Buying a Crane: How to Choose the Right One

Cranes have been used in one form or another to help construction sites for centuries. You understand that, but what do you need to consider when buying a crane or upgrading to a different crane?

Here is some crane buying advice to help you with your decision.

Buying a Crane for Your Specific Needs

Crane buying advice doesn’t start with thinking about the crane but your job sites. For example, what are the typical weather conditions? What type of terrain will you be working on?

When choosing a crane, you want to match the crane you upgrade to with your job’s load weights and dimensions. For example, multi-level jobs require longer booms, so your weight limit won’t decrease with higher lifts. 

Make sure to check the National Load Charts when looking at cranes. They will help you find the perfect fit based on the height and weight of your average job.

Remember that your rigging accessories weight will need to be deducted from the gross weight of the charts. This will help you find the actual load-bearing capacity of the crane for your jobs.

Crane Buying Guide

The type of work you do and the location will help you decide the type of crane you need. Here is a quick guide to some of the most common types of cranes.

Mobile Cranes

Mobile cranes can offer greater maneuverability and carry a lot of weight for their size. You want a rough terrain crane or a crawler crane for off-road construction.

Crawlers work great off-road because of their tracks and great counterweight control. In addition, they can handle loads in the 80-825 ton range. The carry deck crane is one of the most popular upgrades because of its ability to carry loads on site.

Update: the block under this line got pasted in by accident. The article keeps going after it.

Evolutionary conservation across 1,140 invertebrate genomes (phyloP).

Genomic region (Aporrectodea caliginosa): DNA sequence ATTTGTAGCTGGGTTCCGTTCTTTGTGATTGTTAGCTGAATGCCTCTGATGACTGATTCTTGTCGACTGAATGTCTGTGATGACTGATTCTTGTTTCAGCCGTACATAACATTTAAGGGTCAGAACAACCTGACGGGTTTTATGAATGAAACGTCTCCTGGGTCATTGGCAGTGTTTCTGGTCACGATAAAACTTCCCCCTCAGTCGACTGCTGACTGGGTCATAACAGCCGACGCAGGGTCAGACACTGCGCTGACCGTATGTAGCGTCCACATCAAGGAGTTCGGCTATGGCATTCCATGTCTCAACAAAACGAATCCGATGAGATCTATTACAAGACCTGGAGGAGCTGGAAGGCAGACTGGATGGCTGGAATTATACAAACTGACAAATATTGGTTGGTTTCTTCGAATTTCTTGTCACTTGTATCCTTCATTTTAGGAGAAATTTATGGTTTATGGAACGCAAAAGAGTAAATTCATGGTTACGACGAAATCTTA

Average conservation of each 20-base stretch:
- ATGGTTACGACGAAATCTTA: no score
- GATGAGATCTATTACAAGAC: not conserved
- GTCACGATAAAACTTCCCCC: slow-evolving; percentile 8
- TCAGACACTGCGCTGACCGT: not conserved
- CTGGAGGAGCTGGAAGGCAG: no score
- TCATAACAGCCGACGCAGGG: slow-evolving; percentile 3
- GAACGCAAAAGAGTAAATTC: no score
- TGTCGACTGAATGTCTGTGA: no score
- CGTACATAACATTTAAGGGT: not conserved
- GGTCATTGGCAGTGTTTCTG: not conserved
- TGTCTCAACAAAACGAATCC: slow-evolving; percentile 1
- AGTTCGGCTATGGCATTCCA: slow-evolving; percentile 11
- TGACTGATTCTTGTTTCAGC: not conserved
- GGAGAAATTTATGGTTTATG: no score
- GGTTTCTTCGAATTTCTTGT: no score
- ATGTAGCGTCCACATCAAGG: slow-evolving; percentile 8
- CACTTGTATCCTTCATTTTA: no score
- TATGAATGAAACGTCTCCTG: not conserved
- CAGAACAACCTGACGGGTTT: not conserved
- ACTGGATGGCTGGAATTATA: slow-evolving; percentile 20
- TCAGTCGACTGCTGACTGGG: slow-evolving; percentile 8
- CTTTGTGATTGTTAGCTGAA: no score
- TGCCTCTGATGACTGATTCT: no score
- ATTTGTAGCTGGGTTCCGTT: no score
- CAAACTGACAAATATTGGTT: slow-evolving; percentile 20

Carry deck cranes are hydraulic and can be operated by one person. Their load capacity is in the range of 7.5-15 tons. Most decks on the carry deck can transport between one to nine tons. 

Fixed Cranes

Fixed cranes are assembled on-site and used for long-term jobs and can handle more significant amounts of weight than mobile cranes.

Tower cranes have a jib extending from the mast, which rests on a concrete base. They can grow with a building while helping to build it. Hammerhead tower cranes have a swinging lever attached to a fixed tower.

They give you the ability to move loads horizontally. They are also modular, and their ability to adapt to your site makes them a versatile option for your construction needs.

Crane Buying Tips

When buying a crane, think through the type of work, the weight loads, and whether you need a mobile or fixed type of crane. This will guide you on the type and size of crane you get.

Kor-Pak partners with companies worldwide and helps them find the perfect cranes to meet their needs. Contact us and let us help with your equipment needs.

Posted in Crane.